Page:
FIG. 3 also illustrates other potential features of the sensor system of the present invention. More specifically, the sensor system 300, 400, 500 of the invention could also incorporate a global positioning system (GPS) 571 including a receiver and/or transmitter (not separately labeled) for use in connection with timing and position information. In addition, a sensing unit 572 can be provided to determine the actual orientation and tilt of sensor system 300, 400, 500. Such a sensing unit 572 is known in other arts so will not be described further here. By way of example, sensing unit 572 is employed in determining the tilt angle α of a predetermined axis of sensor system 300, 400, 500 relative to a plane substantially parallel to the earth's surface when the invention is utilized in a geophysical environment. Sensor system 300, 400, 500 also preferably includes a data storage pack 573 for storing electric and magnetic field data which can be transmitted through either wired or wireless connections.
As the particular circuitry employed in connection with the sensor system is not part of the present invention, it will not be described in detail here. However, FIG. 4 generally illustrates basic aspects of the present invention wherein both electric and magnetic field data is sent to a controller 575 in order that the signals can be processed to determine one or more vector components of the electric and/or magnetic field as represented by magnitude data 580 and direction data 585. On a general note, a high-impedance amplifier is preferably connected to each sensor. The amplifier is configured to buffer the output of the sensor and send a representative signal to a subsequent low-impedance circuit. In any case, each sensor is preferably modulated in time in order to increase its sensitivity.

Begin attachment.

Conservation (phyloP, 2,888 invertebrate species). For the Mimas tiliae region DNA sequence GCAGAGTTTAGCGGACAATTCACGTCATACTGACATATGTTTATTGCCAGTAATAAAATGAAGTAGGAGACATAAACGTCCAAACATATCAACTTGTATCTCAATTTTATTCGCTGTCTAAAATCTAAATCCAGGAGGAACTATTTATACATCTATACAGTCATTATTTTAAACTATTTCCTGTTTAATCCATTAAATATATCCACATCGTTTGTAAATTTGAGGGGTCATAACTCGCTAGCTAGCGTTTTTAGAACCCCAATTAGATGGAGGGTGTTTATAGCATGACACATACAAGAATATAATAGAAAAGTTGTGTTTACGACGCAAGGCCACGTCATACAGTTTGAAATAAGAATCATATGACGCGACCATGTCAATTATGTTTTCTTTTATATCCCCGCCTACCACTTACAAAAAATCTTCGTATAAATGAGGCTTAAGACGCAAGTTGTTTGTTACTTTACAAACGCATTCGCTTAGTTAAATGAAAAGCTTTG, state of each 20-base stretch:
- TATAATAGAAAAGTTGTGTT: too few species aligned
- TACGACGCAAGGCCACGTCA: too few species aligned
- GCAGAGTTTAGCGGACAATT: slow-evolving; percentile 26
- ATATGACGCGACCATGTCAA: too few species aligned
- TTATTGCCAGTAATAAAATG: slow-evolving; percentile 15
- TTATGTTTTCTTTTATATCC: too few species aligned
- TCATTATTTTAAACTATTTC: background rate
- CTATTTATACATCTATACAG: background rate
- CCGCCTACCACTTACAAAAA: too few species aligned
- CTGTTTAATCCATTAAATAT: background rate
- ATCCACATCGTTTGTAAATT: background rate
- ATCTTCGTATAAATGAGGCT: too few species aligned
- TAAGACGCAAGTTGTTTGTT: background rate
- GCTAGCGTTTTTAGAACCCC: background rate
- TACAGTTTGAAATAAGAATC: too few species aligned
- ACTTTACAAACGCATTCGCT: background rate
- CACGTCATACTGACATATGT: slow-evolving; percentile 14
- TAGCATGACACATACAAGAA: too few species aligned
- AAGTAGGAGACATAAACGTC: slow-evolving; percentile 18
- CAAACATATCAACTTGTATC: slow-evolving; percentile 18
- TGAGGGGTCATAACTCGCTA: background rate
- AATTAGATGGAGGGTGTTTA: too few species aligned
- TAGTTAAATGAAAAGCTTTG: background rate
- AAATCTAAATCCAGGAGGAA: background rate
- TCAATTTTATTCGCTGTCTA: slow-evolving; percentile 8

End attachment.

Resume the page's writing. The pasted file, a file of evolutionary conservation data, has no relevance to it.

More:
In many cases, a considerable benefit of using both E and B sensors is not just to collect their individual outputs separately, but rather to combine their outputs to provide an integrated, processed electromagnetic system output. The capability to provide an integrated multi-axis electric field measurement is itself advantageous, and the further integration of electric field measurement with one or more axes of magnetic field measurement as set forth in accordance with the present invention provides additional measurement schemes which result in specific electromagnetic sensing opportunities. As will be detailed more fully below, the electric and magnetic field data can be synthesized to reduce the amount of output by combining channel data, while yielding improved fidelity by exploiting specific physical relationships between E and B data for specific targets and environmental conditions.